Federal environmental regulators today issued a long-awaited proposal to begin regulating the safety of coal ash pits. The pits are used at coal-burning power plants in this state and elsewhere to store ash containing toxins like mercury and arsenic.
The Environmental Protection Agency's proposal comes as a result of a December 2008 accident at a coal ash pit in Tennessee that breached and caused a massive spill. The structural integrity of nation's nearly 900 coal ash pits had escaped public attention until the accident at the Tennessee Valley Authority facility flooded more than 300 acres with toxic sludge.
Progress Energy and Duke Energy, North Carolina's biggest power companies, operate 13 ash pits in the state. Most of the ash pits in this state lack sufficient wells to measure groundwater contamination.
The EPA currently does not categorize coal ash as a hazardous substance, but that could change under the newly proposed regulations. The EPA suggests two options for regulating coal as as a non-hazardous waste and as a special waste.
Duke spokesman Andy Thompson the power company is open to some changes in oversight of coal ash pits as long as coal ash is not categorized as hazardous and subject to hazardous waste regulation.
"Some of these requirements could be very costly to our customers," Thompson said. "If it's kept in an ash basin and managed well, then it's not an issue."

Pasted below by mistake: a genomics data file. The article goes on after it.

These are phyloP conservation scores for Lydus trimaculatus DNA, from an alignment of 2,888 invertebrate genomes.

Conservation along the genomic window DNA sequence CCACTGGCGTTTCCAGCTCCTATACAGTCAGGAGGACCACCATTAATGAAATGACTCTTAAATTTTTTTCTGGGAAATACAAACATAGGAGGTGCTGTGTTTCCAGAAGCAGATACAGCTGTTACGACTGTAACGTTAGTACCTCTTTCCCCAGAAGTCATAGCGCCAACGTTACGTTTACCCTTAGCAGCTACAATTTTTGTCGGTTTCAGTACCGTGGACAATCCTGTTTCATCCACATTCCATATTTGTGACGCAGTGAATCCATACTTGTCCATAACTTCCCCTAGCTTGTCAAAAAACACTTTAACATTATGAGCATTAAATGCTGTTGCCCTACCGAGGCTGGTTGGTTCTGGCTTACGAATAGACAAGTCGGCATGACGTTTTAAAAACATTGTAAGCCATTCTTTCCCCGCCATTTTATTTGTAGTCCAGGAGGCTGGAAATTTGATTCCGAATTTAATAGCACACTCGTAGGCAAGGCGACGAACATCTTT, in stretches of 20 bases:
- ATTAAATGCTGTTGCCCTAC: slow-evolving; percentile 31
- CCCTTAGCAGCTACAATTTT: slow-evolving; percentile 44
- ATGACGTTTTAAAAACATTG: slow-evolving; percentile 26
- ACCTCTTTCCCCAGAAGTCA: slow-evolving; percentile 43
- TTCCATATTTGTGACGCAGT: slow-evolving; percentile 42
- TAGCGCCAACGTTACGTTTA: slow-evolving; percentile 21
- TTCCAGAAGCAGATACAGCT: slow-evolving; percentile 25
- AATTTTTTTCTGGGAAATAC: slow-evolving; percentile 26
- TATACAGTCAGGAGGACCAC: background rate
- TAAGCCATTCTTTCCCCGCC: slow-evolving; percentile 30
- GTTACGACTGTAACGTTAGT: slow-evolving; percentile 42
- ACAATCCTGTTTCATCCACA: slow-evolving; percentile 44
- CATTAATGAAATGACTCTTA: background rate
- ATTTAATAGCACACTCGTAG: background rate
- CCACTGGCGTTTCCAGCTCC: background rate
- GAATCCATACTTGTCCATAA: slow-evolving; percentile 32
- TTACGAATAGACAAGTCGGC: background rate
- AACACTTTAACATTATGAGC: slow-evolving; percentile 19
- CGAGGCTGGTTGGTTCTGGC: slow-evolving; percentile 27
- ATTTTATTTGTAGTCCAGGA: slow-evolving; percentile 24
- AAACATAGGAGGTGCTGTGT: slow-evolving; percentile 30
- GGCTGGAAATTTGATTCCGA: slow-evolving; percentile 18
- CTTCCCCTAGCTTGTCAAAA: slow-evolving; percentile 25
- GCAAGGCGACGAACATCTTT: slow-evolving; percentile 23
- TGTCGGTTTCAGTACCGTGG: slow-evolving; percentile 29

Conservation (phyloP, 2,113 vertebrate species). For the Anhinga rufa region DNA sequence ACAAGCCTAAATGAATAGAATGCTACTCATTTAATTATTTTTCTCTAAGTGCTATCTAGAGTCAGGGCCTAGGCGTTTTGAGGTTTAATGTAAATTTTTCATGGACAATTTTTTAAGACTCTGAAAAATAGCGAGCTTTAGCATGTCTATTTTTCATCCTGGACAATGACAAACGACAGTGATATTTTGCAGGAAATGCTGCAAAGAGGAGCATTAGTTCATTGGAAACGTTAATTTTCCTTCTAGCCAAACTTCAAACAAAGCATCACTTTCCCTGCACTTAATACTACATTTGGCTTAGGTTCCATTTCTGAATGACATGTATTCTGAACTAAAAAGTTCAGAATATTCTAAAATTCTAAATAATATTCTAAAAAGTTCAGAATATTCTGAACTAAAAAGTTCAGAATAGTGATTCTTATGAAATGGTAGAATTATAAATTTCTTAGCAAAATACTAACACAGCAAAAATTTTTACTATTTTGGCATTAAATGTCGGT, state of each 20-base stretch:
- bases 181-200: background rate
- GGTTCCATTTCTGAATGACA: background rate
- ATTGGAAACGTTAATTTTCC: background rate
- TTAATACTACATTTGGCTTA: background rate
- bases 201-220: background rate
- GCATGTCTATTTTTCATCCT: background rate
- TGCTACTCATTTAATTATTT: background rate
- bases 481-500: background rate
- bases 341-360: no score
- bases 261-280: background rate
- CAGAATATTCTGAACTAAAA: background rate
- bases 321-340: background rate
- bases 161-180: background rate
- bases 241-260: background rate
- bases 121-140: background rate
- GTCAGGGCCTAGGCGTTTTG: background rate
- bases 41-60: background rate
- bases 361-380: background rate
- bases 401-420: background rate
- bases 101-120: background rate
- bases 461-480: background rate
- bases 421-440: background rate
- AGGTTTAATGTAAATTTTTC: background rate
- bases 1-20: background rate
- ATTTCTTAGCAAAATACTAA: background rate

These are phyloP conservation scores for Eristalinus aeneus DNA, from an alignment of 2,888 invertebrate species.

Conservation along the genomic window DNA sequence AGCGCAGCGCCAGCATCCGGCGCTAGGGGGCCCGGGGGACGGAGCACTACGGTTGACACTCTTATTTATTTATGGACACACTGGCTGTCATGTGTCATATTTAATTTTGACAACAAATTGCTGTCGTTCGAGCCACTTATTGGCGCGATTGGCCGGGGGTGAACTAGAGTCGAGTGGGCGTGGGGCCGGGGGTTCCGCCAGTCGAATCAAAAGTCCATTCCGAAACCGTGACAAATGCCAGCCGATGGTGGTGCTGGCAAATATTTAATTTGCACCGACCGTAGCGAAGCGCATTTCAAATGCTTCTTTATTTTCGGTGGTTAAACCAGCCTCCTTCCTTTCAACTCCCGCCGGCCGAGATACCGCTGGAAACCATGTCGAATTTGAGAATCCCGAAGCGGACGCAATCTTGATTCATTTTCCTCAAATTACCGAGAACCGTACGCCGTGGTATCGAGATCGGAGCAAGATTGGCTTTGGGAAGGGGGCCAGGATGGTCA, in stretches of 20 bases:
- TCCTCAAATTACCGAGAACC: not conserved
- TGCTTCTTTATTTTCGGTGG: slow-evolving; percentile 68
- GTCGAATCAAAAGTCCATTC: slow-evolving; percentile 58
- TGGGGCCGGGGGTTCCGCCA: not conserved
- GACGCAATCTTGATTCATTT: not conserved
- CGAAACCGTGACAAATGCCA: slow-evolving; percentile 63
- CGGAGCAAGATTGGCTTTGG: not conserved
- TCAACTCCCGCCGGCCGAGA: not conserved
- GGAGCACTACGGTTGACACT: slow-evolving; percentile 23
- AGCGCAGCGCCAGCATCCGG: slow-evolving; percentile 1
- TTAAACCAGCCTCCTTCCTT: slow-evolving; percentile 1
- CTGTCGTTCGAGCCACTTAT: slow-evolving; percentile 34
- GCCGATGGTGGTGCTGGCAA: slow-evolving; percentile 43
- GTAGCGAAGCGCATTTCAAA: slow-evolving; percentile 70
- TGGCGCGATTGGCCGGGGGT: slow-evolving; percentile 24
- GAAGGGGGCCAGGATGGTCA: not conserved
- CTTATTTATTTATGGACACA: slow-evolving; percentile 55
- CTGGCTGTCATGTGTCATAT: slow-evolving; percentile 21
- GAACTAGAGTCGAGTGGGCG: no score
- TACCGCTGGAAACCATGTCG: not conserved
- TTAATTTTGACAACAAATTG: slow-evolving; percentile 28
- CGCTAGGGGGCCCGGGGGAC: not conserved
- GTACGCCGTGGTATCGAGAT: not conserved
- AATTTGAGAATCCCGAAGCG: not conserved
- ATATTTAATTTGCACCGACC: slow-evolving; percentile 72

The EPA would require protective liners and ground water monitoring, with incentives to encourage power companies to close wet ash ponds within five years and switch to storing ash in dry form, a technique that typically requires trucking the ash and costs more money.
The proposal is open to public comments for 90 days. The final rule is not expected to be adopted until next year.
The proposal does not affect the use of recycled coal ash in the construction industry. The ash is used to make cement, concrete, wallboard and other applications that would be exempt from the EPA oversight.
"We support the continued use of coal-combustion products and are certainly pleased the EPA recognizes the benefits of reuse," said Progress spokesman Mike Hughes. "We have worked hard to develop and support markets for ash reuse, which reduces the need for storage and fulfills a very real need in many industries."
Separately, the state's Division of Water Quality is also planning to monitor groundwater quality at ash pits.